Old Man's Sedentary Symbolism
Published on Wednesday, May 7, 2003 by the Boston Globe
Old Man's Sedentary Symbolism
by Derrick Z. Jackson
 

IKE YOSEMITE Valley, the south rim of the Grand Canyon, or Old Faithful in Yellowstone, the Old Man of the Mountain was a wild object that most people appreciated in the most tame of manners. All one had to do was get off at the exit ramp in Franconia Notch, step out of the car, and look up. Instant gratification. Virtual appreciation. Live free and drive. As inspirational as the Old Man was, it was also another spot to proclaim America the Beautiful while leaving the purple mountain majesties an unexplored mystery.

Nathaniel Hawthorne wrote: ''It seemed as if an enormous giant, or a Titan, had sculptured his own likeness on the precipice.'' We are titans of another sort these days. Hawthorne wrote that if a viewer of the Great Stone Face walked up too close to it, ''he lost the outline of the gigantic visage, and could discern only a heap of ponderous and gigantic rocks, piled in chaotic ruin one upon another.'' Now that Old Man has collapsed into a heap, perhaps we are freed to walk up to the mountain, walk in its forests, and become lost in the very clouds and glorified vapor Hawthorne wrote about.

The Old Man, after witnessing generations of Indians and European descendants work themselves into exhaustion through hunting, foraging, farming, and logging, died precisely at a time when the United States is at the most sedentary and obese. To Hawthorne, the Great Stone Face ''seemed positively to be alive.'' The Old Man passed away as we turned to stone.

Our use of our national parks and forests is as good an example as any. Last year our national parks had 277 million visits, slightly more than our national population. But fewer than 1 percent of the visitors, 1.9 million, took out a permit to visit the backcountry. Only 5 percent stayed overnight in the parks in any form - hotels, RVs, or tents. The number of people who stay overnight in the parks has been in decline over the last decade, from 18.8 million in 1992 to 15.1 million last year.

Of the people who come to the parks, anecdotal evidence suggests that 80 percent do not leave the road at all, according to David Barna, chief of public affairs for the National Park Service. Barna said that in the 1960s, perhaps half of all visitors left their cars behind at least for a short walk in the woods. ''Most people want to see the sights to check those things off that you've seen in pictures sometime during your life,'' Barna said on the telephone. ''For all that people talk about how crowded the major parks are in the summer, you can go a quarter-mile outside of Yosemite Valley and be in the wilderness and alone.''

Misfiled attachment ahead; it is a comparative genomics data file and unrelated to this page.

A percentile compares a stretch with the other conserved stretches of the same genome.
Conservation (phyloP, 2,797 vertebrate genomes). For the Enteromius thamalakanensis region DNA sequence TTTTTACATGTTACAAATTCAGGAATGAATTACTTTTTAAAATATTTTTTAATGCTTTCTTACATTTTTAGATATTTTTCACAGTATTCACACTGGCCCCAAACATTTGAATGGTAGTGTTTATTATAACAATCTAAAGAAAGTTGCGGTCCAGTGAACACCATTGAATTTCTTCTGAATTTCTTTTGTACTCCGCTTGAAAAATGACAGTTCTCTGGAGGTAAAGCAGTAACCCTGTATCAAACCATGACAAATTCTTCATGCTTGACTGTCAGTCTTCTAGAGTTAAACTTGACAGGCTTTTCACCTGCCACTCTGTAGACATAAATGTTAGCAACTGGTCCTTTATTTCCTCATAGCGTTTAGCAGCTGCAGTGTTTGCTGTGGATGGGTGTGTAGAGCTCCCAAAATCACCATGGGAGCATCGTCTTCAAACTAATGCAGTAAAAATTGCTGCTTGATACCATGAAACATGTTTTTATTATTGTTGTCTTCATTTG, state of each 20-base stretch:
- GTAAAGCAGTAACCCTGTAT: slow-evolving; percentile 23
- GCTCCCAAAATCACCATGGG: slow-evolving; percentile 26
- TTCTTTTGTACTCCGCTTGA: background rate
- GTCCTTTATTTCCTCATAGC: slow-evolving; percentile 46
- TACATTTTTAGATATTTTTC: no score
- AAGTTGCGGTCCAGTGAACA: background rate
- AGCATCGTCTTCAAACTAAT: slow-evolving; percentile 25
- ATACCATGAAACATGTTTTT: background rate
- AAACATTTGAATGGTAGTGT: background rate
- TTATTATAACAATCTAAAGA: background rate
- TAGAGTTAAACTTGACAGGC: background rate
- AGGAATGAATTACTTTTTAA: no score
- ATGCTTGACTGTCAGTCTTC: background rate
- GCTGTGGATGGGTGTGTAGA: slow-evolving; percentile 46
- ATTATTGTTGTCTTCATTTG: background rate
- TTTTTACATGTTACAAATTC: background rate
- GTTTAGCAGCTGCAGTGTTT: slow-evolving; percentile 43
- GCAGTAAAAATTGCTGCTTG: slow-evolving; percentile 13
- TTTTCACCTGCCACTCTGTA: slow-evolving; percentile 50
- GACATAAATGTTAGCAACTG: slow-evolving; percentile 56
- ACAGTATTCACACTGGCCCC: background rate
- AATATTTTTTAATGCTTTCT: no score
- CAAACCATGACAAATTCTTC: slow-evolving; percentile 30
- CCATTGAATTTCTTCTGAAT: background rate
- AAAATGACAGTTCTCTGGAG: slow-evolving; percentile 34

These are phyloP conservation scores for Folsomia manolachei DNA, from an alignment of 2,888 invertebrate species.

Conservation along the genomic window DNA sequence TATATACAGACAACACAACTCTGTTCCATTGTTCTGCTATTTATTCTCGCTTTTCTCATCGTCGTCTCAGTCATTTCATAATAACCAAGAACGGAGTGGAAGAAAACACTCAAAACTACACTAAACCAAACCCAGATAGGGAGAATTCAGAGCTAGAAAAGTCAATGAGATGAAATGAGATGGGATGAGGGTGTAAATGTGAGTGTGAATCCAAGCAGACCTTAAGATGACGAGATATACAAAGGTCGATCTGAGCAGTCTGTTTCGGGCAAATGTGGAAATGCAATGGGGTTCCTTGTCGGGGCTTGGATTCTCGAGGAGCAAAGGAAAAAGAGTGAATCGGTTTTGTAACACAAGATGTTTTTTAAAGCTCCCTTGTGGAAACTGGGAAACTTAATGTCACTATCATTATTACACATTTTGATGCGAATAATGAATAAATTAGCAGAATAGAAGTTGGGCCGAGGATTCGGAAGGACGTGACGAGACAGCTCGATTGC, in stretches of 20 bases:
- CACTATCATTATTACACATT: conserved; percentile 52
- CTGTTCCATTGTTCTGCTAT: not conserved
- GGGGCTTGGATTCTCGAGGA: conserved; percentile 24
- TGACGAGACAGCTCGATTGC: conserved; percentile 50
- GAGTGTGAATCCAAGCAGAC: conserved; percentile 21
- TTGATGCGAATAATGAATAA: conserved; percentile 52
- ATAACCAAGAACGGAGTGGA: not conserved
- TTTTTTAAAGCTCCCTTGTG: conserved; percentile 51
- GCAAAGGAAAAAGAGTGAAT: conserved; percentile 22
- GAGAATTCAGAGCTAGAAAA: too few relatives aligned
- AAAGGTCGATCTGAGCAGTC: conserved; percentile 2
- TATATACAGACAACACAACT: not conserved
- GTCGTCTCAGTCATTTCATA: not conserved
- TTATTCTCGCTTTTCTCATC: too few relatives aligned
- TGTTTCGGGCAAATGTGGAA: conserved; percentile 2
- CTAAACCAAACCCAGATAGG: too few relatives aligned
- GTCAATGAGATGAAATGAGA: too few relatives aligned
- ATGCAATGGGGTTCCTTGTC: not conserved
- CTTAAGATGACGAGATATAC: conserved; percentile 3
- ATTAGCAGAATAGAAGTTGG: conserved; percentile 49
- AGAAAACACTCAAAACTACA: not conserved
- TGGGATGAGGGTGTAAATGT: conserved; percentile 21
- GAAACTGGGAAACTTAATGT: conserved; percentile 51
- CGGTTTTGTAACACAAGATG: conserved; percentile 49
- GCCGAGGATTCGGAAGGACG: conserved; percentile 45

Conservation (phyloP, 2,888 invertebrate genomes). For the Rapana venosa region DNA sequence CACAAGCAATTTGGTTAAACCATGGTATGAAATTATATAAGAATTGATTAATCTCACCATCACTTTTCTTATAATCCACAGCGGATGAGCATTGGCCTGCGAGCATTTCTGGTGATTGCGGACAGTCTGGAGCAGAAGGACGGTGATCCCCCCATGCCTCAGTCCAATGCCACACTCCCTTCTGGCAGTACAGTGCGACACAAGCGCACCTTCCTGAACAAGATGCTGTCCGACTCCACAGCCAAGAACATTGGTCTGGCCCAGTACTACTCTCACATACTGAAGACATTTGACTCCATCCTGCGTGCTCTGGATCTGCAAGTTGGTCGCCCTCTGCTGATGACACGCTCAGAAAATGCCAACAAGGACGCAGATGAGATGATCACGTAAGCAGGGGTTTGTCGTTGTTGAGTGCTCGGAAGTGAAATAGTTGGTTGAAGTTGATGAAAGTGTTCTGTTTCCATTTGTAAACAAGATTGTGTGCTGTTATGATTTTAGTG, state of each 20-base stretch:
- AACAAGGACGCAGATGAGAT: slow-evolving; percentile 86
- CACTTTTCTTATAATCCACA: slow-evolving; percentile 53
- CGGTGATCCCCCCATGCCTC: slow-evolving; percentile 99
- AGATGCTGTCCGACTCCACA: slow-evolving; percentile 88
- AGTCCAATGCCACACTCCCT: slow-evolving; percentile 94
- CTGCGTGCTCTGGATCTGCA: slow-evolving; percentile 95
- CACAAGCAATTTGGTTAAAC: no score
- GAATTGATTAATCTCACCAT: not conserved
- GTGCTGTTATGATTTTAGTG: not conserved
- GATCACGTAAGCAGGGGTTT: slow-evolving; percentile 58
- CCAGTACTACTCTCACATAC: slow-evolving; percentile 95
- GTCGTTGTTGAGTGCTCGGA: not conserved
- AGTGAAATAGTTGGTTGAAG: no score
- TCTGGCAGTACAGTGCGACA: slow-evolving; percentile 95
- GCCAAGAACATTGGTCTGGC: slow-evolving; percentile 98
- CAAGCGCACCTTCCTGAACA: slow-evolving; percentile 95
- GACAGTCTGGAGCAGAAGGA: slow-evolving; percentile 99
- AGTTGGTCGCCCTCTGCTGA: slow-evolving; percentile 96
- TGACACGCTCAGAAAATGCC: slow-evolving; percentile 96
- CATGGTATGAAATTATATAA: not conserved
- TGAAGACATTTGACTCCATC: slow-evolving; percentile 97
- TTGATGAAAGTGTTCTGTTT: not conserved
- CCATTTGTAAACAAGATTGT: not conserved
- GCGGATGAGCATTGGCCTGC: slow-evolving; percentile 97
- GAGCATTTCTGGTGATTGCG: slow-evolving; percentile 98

The White Mountain National Forest and the New Hampshire state parks within the forest have a tad more physical activity. Of the 6 million to 7 million annual visits the forest gets, officials estimate that about 25 percent do some form of walking or hiking. Roughly 10 percent of visitors are backcountry hikers.

That still means that four out of five visitors to national parks and three out of four visitors to the White Mountains do not bother to get behind the visage. Two years ago an uncle of mine in his mid-60s went with me on an overnight trip to Zion National Park. As someone who often takes 5-mile walks around his Las Vegas neighborhood, he was game for one of the more challenging day hikes, a trail that ends hundreds of feet above the valley floor.

Together we saw wild rock formations, glowing yellow and orange hollows in the cliffs, and then a dramatic view that was not for those with acrophobia. Two years later he told me that the view, complete with rock climbers scaling a sheer face across the valley, remains one of the most memorable moments of his life.

That is not a memory that can be gained from a car. Nor the sight of a lady slipper in the Whites, a golden eagle soaring within feet of one's head over a Sierra pass, the loon that is unafraid of a sole boat on a wilderness pond, or just silence, sweet silence. Barna said that a discouraging amount of national park planning goes into parking lots and trams and buses that shuttle tourists quickly from one spot to another. Barna said there is a story rangers seem to repeat more and more about a family that tells a ranger it has only an hour to see the park and wants to know what to see within that time.

The ranger responds, ''If you've only got an hour, you should go sit on that rock and cry.'' Now that the most momentous rock of New England has fallen, it might increase our appreciation if we were to go into the woods and walk until we stand at the altitude from which it fell. The view is sure to be even more glorious than anything to be gained from the road. The feeling in our legs and lungs just might begin to feel as if they indeed belonged to Titan.

© Copyright 2003 Boston Globe Company

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